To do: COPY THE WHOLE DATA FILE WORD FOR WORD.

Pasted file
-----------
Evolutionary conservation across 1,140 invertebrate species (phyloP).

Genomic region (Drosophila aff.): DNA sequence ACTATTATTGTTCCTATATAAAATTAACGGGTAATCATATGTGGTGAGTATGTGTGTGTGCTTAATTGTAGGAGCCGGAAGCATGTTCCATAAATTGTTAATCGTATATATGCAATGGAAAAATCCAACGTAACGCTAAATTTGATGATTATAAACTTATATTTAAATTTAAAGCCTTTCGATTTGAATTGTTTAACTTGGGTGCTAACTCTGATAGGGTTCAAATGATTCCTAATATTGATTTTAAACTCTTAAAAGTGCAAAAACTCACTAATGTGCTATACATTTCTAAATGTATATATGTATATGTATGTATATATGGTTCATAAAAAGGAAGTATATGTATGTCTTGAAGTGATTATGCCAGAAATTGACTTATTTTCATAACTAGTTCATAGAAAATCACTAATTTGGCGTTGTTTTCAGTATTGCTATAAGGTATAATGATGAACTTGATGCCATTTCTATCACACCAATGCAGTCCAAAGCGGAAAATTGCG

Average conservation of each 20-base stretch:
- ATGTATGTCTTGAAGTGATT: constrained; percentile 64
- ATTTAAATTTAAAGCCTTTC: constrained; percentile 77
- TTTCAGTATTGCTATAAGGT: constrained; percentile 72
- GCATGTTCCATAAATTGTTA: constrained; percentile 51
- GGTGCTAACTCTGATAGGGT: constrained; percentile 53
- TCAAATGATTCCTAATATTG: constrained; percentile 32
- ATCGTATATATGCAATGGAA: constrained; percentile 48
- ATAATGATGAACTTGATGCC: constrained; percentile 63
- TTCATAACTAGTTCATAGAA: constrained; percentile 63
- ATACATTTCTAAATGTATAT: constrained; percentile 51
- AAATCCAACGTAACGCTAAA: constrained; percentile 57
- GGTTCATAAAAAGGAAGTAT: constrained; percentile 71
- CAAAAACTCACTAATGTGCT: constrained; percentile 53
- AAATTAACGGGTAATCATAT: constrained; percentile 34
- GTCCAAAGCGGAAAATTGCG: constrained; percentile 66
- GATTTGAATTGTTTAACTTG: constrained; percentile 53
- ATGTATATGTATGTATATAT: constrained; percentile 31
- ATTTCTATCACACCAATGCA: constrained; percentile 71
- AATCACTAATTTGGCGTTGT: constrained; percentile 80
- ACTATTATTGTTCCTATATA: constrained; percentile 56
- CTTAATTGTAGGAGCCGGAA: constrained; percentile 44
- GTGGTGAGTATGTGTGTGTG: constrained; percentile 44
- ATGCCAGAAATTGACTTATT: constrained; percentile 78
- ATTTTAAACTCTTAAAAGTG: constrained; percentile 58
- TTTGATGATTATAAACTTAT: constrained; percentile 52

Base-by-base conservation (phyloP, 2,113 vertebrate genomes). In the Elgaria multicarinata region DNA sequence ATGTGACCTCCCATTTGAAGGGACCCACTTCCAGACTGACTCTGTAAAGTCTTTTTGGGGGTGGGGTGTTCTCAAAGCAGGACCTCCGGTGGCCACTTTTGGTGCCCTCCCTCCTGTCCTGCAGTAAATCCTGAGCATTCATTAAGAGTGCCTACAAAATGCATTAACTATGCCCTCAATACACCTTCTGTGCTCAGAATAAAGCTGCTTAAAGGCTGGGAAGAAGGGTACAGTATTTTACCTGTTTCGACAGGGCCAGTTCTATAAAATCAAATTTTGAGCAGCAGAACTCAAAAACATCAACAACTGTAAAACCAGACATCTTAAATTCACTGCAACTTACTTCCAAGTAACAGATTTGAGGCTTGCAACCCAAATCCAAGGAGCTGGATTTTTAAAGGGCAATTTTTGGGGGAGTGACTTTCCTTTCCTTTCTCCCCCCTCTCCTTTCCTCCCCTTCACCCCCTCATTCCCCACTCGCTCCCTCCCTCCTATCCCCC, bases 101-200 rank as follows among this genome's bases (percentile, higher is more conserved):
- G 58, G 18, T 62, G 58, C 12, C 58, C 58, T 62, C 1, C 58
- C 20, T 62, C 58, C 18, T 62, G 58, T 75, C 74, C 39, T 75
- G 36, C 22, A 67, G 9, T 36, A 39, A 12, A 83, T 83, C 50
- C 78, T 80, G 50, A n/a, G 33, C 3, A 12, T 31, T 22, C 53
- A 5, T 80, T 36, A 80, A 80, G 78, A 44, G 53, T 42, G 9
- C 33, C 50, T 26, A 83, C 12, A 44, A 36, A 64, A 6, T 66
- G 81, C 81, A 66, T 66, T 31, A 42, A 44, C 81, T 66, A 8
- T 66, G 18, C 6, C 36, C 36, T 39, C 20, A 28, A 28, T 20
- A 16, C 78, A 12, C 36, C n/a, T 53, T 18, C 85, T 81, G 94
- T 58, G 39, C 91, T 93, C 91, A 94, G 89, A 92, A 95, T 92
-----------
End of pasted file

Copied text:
Evolutionary conservation across 1,140 invertebrate species (phyloP).

Genomic region (Drosophila aff.): DNA sequence ACTATTATTGTTCCTATATAAAATTAACGGGTAATCATATGTGGTGAGTATGTGTGTGTGCTTAATTGTAGGAGCCGGAAGCATGTTCCATAAATTGTTAATCGTATATATGCAATGGAAAAATCCAACGTAACGCTAAATTTGATGATTATAAACTTATATTTAAATTTAAAGCCTTTCGATTTGAATTGTTTAACTTGGGTGCTAACTCTGATAGGGTTCAAATGATTCCTAATATTGATTTTAAACTCTTAAAAGTGCAAAAACTCACTAATGTGCTATACATTTCTAAATGTATATATGTATATGTATGTATATATGGTTCATAAAAAGGAAGTATATGTATGTCTTGAAGTGATTATGCCAGAAATTGACTTATTTTCATAACTAGTTCATAGAAAATCACTAATTTGGCGTTGTTTTCAGTATTGCTATAAGGTATAATGATGAACTTGATGCCATTTCTATCACACCAATGCAGTCCAAAGCGGAAAATTGCG

Average conservation of each 20-base stretch:
- ATGTATGTCTTGAAGTGATT: constrained; percentile 64
- ATTTAAATTTAAAGCCTTTC: constrained; percentile 77
- TTTCAGTATTGCTATAAGGT: constrained; percentile 72
- GCATGTTCCATAAATTGTTA: constrained; percentile 51
- GGTGCTAACTCTGATAGGGT: constrained; percentile 53
- TCAAATGATTCCTAATATTG: constrained; percentile 32
- ATCGTATATATGCAATGGAA: constrained; percentile 48
- ATAATGATGAACTTGATGCC: constrained; percentile 63
- TTCATAACTAGTTCATAGAA: constrained; percentile 63
- ATACATTTCTAAATGTATAT: constrained; percentile 51
- AAATCCAACGTAACGCTAAA: constrained; percentile 57
- GGTTCATAAAAAGGAAGTAT: constrained; percentile 71
- CAAAAACTCACTAATGTGCT: constrained; percentile 53
- AAATTAACGGGTAATCATAT: constrained; percentile 34
- GTCCAAAGCGGAAAATTGCG: constrained; percentile 66
- GATTTGAATTGTTTAACTTG: constrained; percentile 53
- ATGTATATGTATGTATATAT: constrained; percentile 31
- ATTTCTATCACACCAATGCA: constrained; percentile 71
- AATCACTAATTTGGCGTTGT: constrained; percentile 80
- ACTATTATTGTTCCTATATA: constrained; percentile 56
- CTTAATTGTAGGAGCCGGAA: constrained; percentile 44
- GTGGTGAGTATGTGTGTGTG: constrained; percentile 44
- ATGCCAGAAATTGACTTATT: constrained; percentile 78
- ATTTTAAACTCTTAAAAGTG: constrained; percentile 58
- TTTGATGATTATAAACTTAT: constrained; percentile 52

Base-by-base conservation (phyloP, 2,113 vertebrate genomes). In the Elgaria multicarinata region DNA sequence ATGTGACCTCCCATTTGAAGGGACCCACTTCCAGACTGACTCTGTAAAGTCTTTTTGGGGGTGGGGTGTTCTCAAAGCAGGACCTCCGGTGGCCACTTTTGGTGCCCTCCCTCCTGTCCTGCAGTAAATCCTGAGCATTCATTAAGAGTGCCTACAAAATGCATTAACTATGCCCTCAATACACCTTCTGTGCTCAGAATAAAGCTGCTTAAAGGCTGGGAAGAAGGGTACAGTATTTTACCTGTTTCGACAGGGCCAGTTCTATAAAATCAAATTTTGAGCAGCAGAACTCAAAAACATCAACAACTGTAAAACCAGACATCTTAAATTCACTGCAACTTACTTCCAAGTAACAGATTTGAGGCTTGCAACCCAAATCCAAGGAGCTGGATTTTTAAAGGGCAATTTTTGGGGGAGTGACTTTCCTTTCCTTTCTCCCCCCTCTCCTTTCCTCCCCTTCACCCCCTCATTCCCCACTCGCTCCCTCCCTCCTATCCCCC, bases 101-200 rank as follows among this genome's bases (percentile, higher is more conserved):
- G 58, G 18, T 62, G 58, C 12, C 58, C 58, T 62, C 1, C 58
- C 20, T 62, C 58, C 18, T 62, G 58, T 75, C 74, C 39, T 75
- G 36, C 22, A 67, G 9, T 36, A 39, A 12, A 83, T 83, C 50
- C 78, T 80, G 50, A n/a, G 33, C 3, A 12, T 31, T 22, C 53
- A 5, T 80, T 36, A 80, A 80, G 78, A 44, G 53, T 42, G 9
- C 33, C 50, T 26, A 83, C 12, A 44, A 36, A 64, A 6, T 66
- G 81, C 81, A 66, T 66, T 31, A 42, A 44, C 81, T 66, A 8
- T 66, G 18, C 6, C 36, C 36, T 39, C 20, A 28, A 28, T 20
- A 16, C 78, A 12, C 36, C n/a, T 53, T 18, C 85, T 81, G 94
- T 58, G 39, C 91, T 93, C 91, A 94, G 89, A 92, A 95, T 92